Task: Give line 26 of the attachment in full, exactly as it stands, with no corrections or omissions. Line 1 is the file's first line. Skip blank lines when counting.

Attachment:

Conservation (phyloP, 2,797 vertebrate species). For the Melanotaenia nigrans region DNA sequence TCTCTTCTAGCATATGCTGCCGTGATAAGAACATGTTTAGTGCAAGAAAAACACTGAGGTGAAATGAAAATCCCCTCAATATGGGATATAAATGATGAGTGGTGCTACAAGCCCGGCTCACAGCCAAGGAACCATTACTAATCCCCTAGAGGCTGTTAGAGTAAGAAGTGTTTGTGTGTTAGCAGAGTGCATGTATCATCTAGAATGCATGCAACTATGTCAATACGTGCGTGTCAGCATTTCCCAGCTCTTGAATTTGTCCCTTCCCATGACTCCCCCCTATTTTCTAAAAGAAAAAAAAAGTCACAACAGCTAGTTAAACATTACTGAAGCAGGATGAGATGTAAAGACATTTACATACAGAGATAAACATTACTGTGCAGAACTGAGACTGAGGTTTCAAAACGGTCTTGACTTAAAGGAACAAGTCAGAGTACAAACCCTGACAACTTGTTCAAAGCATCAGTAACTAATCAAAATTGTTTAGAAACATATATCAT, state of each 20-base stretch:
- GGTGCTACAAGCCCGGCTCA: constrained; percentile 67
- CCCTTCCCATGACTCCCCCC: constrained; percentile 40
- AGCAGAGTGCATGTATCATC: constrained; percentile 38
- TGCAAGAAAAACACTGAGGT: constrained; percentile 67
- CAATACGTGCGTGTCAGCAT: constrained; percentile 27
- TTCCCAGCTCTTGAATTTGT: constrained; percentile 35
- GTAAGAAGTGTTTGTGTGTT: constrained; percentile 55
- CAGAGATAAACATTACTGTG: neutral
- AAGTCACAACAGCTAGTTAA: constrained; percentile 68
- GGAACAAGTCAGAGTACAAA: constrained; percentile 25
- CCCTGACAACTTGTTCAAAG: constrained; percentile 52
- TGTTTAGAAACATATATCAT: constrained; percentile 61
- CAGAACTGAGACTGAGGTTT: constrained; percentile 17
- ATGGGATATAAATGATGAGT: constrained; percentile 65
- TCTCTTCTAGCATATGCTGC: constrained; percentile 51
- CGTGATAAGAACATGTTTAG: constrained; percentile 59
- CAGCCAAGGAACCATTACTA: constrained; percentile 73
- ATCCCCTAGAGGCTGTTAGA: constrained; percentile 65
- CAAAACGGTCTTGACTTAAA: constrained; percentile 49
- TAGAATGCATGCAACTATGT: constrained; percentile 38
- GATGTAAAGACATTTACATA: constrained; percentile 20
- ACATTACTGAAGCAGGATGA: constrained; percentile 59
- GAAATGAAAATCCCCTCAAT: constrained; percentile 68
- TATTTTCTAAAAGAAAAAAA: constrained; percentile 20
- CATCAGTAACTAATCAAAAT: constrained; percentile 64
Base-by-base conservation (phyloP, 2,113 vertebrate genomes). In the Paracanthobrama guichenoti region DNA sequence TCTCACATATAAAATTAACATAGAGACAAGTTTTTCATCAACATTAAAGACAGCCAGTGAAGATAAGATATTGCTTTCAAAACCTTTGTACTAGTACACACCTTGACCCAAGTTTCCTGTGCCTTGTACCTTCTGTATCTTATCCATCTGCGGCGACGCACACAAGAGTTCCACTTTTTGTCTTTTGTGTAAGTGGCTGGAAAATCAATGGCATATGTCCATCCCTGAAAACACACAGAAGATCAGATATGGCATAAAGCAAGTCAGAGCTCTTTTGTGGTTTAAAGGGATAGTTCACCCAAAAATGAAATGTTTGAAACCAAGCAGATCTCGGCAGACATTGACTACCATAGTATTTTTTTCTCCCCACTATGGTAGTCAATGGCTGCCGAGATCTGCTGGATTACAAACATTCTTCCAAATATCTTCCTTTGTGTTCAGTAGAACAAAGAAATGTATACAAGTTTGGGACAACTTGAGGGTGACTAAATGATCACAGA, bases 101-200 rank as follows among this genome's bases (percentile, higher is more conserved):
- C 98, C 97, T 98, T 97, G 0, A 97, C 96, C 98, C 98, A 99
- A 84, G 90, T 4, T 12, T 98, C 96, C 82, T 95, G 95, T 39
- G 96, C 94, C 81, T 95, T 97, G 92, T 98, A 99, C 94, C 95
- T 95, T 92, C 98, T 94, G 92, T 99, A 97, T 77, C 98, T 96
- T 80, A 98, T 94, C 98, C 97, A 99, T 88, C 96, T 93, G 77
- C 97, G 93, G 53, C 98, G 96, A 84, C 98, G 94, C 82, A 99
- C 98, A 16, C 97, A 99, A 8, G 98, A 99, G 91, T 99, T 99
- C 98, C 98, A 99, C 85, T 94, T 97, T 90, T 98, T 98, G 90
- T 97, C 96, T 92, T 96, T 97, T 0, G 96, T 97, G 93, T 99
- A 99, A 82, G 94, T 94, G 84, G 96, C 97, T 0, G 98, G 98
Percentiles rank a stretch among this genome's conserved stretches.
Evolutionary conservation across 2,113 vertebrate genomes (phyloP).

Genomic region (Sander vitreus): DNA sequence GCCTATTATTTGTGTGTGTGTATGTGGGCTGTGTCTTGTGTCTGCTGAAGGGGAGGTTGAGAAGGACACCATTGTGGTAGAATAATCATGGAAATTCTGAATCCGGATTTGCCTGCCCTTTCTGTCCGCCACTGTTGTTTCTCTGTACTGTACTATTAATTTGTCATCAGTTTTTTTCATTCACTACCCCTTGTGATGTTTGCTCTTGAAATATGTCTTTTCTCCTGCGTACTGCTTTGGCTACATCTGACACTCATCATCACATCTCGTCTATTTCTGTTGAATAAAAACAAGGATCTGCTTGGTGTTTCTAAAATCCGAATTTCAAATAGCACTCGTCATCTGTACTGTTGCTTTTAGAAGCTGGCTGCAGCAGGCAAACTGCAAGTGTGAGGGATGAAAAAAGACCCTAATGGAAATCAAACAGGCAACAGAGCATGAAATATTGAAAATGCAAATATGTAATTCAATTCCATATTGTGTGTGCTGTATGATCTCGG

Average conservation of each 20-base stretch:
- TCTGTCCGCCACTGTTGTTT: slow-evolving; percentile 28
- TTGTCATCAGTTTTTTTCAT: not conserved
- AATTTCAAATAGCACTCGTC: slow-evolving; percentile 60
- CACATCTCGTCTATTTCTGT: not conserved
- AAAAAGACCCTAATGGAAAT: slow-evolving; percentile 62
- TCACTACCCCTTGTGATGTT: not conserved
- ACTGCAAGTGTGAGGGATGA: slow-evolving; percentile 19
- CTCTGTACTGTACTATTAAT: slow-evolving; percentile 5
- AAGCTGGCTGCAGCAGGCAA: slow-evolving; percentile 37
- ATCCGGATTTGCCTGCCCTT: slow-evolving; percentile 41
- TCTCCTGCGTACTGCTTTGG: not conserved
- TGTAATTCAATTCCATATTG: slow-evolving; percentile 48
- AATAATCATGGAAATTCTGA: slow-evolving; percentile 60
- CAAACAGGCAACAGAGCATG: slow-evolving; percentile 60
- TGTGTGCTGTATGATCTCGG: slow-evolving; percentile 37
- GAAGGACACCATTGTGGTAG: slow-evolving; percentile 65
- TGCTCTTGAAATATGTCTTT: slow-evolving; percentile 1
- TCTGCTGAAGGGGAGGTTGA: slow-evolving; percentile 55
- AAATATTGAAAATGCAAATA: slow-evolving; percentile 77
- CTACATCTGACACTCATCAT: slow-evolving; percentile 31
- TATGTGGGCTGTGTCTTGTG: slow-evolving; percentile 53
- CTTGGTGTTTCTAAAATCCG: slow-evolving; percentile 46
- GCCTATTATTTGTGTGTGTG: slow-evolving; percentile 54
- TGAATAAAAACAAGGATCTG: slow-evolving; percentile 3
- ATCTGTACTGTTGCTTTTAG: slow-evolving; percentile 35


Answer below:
- CATCAGTAACTAATCAAAAT: constrained; percentile 64